We considered that the relatively low predictability of the continuous report-based proxy could be poor due to its simplicity: the proxy was based on nothing more than the longest reported percept in each CR+ trial. To extract as much information as possible from CR+ trials, we leveraged standard machine learning (ML) algorithms to predict first-order responses from CR+ information. First, for each CR+R+ trial we extracted features including the number of transitions in the key press response, the identity of the first and last stimuli shown and keys pressed, the total time with correct and incorrect key presses, and the delay between each stimulus presentation and the response. Using the scikit-learn module in Python (Pedregosa et al., 2011), we then trained three different classifiers on the data pooled over all participants using the following leave-one-out cross-validations: logistic regression, naive Bayes, and k-nearest neighbors. Their accuracy, based on the confusion matrix on CR+R+ trials revealed low overall predictability: 0.63, 0.61, and 0.64, respectively. These relatively low values are comparable to those of our simple proxy, and we therefore did not carry out any further analyses with the ML-based predictions.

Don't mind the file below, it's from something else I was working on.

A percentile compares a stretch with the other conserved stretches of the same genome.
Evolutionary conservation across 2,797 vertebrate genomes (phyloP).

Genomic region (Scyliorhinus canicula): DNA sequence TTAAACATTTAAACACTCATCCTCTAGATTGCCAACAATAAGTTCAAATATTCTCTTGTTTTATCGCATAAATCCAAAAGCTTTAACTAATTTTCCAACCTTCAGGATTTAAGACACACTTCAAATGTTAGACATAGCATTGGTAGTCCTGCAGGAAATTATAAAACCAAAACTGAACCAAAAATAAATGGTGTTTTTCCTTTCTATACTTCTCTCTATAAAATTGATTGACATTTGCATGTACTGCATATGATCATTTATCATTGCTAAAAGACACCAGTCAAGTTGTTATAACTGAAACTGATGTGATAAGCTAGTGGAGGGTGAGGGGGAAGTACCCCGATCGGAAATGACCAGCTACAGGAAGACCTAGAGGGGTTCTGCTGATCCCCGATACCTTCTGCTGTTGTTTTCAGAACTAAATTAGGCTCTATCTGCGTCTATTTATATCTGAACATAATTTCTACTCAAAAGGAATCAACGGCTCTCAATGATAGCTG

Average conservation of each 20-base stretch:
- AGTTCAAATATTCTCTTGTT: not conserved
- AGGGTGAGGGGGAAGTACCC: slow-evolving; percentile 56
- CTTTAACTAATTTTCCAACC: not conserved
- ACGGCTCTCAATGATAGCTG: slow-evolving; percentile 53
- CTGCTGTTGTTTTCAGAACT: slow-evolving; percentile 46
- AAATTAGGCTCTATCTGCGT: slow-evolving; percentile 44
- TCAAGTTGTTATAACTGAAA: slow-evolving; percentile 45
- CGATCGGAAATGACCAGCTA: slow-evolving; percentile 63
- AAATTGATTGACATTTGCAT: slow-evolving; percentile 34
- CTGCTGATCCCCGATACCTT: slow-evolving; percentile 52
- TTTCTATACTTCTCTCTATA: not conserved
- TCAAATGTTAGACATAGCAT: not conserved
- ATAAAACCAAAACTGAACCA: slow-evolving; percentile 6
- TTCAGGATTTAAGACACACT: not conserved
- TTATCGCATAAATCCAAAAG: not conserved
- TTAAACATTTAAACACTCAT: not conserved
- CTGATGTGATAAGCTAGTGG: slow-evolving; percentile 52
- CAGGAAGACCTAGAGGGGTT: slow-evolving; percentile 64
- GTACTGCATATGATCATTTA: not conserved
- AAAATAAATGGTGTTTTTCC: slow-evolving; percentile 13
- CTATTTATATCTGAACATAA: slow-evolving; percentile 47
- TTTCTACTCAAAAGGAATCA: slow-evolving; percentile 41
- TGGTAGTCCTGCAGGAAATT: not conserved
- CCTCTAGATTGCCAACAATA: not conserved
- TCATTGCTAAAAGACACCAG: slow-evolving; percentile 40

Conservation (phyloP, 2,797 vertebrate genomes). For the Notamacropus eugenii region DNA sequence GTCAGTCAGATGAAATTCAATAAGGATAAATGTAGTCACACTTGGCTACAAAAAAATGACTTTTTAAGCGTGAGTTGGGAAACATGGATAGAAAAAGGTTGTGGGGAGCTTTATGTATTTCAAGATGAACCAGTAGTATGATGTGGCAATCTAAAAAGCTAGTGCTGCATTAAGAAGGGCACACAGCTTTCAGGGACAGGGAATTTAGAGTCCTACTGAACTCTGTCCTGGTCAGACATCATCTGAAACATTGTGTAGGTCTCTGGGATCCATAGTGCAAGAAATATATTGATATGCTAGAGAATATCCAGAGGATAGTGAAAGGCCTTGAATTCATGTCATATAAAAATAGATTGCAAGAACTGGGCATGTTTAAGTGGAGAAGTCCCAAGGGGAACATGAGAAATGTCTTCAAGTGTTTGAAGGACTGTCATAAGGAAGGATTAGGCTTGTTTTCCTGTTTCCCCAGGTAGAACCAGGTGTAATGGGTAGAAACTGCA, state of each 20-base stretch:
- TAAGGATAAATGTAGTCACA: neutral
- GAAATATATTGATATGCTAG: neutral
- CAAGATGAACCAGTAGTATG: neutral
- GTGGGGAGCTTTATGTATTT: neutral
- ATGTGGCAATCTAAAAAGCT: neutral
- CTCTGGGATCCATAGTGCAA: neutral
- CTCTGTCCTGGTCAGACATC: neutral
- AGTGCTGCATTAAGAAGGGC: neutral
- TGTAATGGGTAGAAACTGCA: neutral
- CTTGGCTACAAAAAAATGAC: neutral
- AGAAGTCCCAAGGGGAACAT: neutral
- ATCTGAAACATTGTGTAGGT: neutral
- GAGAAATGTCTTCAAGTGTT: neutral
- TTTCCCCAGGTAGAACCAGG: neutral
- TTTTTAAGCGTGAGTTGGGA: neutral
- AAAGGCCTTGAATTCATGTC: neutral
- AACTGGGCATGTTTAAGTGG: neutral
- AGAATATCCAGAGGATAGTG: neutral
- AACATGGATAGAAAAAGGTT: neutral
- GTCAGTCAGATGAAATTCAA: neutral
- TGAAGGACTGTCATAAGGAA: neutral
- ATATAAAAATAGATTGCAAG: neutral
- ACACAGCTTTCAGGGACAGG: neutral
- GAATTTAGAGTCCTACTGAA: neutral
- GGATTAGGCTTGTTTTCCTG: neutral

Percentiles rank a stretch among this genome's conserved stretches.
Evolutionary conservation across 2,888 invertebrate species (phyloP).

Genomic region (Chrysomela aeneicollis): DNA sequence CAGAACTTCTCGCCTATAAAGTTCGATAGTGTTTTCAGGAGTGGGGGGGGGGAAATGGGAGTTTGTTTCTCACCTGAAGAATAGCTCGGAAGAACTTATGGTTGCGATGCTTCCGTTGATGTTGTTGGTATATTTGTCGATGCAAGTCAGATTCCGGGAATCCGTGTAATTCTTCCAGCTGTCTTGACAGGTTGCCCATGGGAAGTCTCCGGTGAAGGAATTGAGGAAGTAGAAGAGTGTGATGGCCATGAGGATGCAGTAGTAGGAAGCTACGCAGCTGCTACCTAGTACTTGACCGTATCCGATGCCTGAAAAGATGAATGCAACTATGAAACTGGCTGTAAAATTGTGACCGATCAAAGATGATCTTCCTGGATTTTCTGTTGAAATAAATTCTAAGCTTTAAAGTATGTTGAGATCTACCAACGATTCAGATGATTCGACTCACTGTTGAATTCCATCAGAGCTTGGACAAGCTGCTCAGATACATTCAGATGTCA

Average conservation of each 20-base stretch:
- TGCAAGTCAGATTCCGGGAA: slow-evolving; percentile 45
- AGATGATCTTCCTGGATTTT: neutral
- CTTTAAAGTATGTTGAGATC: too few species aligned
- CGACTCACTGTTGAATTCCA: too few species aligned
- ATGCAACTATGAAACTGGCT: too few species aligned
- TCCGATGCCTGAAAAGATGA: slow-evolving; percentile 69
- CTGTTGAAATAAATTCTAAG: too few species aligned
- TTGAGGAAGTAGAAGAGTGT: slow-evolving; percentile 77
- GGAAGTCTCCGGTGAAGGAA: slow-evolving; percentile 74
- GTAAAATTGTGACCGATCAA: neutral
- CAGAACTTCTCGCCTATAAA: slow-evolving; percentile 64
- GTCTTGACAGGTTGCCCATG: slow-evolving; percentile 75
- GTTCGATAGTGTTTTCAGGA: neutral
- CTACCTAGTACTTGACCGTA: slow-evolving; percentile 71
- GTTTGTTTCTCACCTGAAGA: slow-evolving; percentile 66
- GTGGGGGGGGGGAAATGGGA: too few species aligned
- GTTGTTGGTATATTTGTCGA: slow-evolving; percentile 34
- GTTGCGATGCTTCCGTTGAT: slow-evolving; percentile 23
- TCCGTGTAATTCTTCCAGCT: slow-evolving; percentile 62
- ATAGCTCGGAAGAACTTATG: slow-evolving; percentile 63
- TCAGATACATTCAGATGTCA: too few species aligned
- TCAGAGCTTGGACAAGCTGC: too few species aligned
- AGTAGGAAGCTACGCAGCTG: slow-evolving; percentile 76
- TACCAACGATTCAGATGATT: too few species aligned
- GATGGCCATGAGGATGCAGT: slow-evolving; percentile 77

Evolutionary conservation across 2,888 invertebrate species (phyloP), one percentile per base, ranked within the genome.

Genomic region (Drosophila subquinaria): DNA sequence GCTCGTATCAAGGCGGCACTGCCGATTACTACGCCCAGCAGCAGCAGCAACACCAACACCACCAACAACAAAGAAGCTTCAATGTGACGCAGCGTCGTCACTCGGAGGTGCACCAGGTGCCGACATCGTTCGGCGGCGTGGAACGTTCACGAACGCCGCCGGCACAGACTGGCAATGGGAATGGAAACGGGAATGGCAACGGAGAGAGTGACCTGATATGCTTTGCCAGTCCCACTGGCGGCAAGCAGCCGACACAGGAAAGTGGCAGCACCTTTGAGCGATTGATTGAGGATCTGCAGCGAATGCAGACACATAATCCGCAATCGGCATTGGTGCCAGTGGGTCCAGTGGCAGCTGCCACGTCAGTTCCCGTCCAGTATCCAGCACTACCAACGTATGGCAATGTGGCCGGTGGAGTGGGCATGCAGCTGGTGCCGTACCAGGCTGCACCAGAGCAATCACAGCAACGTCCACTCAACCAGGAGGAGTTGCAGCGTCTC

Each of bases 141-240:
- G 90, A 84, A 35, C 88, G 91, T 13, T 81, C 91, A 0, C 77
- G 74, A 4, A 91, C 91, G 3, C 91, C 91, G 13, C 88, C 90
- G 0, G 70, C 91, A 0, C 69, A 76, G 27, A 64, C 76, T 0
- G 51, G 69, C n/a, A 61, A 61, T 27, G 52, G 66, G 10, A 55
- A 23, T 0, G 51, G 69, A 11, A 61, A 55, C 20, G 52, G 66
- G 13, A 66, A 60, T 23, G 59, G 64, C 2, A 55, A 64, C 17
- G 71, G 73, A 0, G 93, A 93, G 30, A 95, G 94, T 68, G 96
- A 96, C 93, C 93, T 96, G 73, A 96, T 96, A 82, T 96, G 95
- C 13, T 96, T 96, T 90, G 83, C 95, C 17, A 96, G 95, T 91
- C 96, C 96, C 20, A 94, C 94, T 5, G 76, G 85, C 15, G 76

## Discussion